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China’s new tactic to suppress Muslim separatists: banning veils and “abnormal” beards

An ethnic Uighur man sits outside his house near a busy market in Turpan, Xinjiang province October 31, 2013
Reuters/Carlos Barria
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  • Steve Mollman
By Steve Mollman

Weekend editor

Published This article is more than 2 years old.

The Uyghur people of China’s far-west Xinjiang region have long complained that government rules and policies discriminate against them. Things just got worse.

Yesterday authorities in the violence-prone region passed a new regulation that will surely lead to more resentment among the 10 million or so Uyghur, most of whom are Muslim and speak a Turkic language. They comprise about 45% of Xinjiang’s population; 40% are Han Chinese.

Taking effect on Saturday (April 1), the regulation bans over a dozen behaviors that authorities deem ”abnormal.” Among them:

  • Refusing to watch state-controlled television
  • Refusing to listen to state-controlled radio
  • Wearing an “abnormal” beard
  • Wearing a veil
  • Preventing children from receiving national education
  • Using religious instead of legal procedures to marry or divorce
  • Meddling in other people’s weddings, funerals, or inheritance
  • Interfering with the enforcement of family planning policies
  • Intentionally damaging national identity cards, household registration books, or the Chinese currency

Of course it’s unclear how authorities would know whether someone has watched enough state TV or meddled in another person’s wedding. But then many laws in China are vague, which is useful to authorities wanting a wide berth in interpretation.

Praying at Yanhan mosque in Urumqi, the capital of China’s Xinjiang region.

The new regulation builds upon similar ones passed in recent years to control perceived safety threats from an increasingly restive population. The administrative region, which borders Russia and several Central and South Asian countries, has a history of protests by groups who want to create an independent state named East Turkestan, and of violent crackdowns on the unrest by Chinese authorities.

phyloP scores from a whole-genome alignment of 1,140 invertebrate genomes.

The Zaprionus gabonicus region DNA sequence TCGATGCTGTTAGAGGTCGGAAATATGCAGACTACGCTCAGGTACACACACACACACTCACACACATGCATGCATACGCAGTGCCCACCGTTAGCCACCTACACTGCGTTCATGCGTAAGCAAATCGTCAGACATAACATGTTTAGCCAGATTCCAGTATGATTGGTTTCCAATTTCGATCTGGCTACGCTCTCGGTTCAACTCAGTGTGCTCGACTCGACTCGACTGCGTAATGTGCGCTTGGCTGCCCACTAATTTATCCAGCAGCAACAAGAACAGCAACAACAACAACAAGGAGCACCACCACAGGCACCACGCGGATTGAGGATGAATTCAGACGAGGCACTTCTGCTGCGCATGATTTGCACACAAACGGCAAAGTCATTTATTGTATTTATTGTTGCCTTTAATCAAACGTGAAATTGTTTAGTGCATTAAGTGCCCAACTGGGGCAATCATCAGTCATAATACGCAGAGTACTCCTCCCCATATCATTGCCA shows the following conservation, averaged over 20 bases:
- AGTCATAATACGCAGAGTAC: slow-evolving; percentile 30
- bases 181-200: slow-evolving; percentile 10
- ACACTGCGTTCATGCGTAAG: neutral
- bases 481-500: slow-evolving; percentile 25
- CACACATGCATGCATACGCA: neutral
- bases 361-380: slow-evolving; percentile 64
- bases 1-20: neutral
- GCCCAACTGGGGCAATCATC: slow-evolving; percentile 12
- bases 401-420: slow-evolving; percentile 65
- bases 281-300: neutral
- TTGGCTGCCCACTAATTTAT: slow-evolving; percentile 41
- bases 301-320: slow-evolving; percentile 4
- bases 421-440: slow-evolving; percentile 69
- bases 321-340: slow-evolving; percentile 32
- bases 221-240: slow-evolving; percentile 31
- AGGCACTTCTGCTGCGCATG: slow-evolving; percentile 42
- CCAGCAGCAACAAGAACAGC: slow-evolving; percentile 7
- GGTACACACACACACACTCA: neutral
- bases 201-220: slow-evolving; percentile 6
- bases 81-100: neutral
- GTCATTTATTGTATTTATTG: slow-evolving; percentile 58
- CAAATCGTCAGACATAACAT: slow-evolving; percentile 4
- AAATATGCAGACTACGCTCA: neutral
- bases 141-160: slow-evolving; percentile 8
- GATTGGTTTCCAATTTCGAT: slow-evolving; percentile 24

Earlier this month a video, purportedly from ISIL, seemed to show Uyghur members training in Iraq. The video said the group would plant its flag in China and blood would “flow in rivers”—heightening alarm in Beijing.

In August 2014 a new rule in the region’s city of Karamay prohibited people with a certain look from boarding buses. Specifically anyone wearing:

  • Head scarves
  • Veils
  • Long beards
  • A jilbab (a loose-fitting garment)
  • Clothing with the crescent moon and star

(The latter is a symbol of Islam, one used on various national flags and also by separatist factions in the Uyghur population.)

A month earlier, authorities passed a new rule preventing bus passengers from carrying a variety of items, including yogurt, water, and cigarette lighters. Last fall authorities implemented rules banning religious activities in schools, and prohibiting parents from enticing or forcing their children to join religious activities.

And in the region’s Bayingolin Mongol Autonomous Prefecture last month, authorities initiated a program requiring all vehicles to have a GPS system installed for government tracking—and requiring gas stations to deny service to ones without it. The move was widely seen as targeting the area’s Muslim residents.

The voices of those seeking reconciliation have also been silenced. In September 2014 the government jailed for life Ilham Tohti, a prominent scholar who encouraged better communication between the Han Chinese (who make up about 90% of China) and the Uyghur community. They charged Tohti, winner of major human rights prize, with being a separatist.

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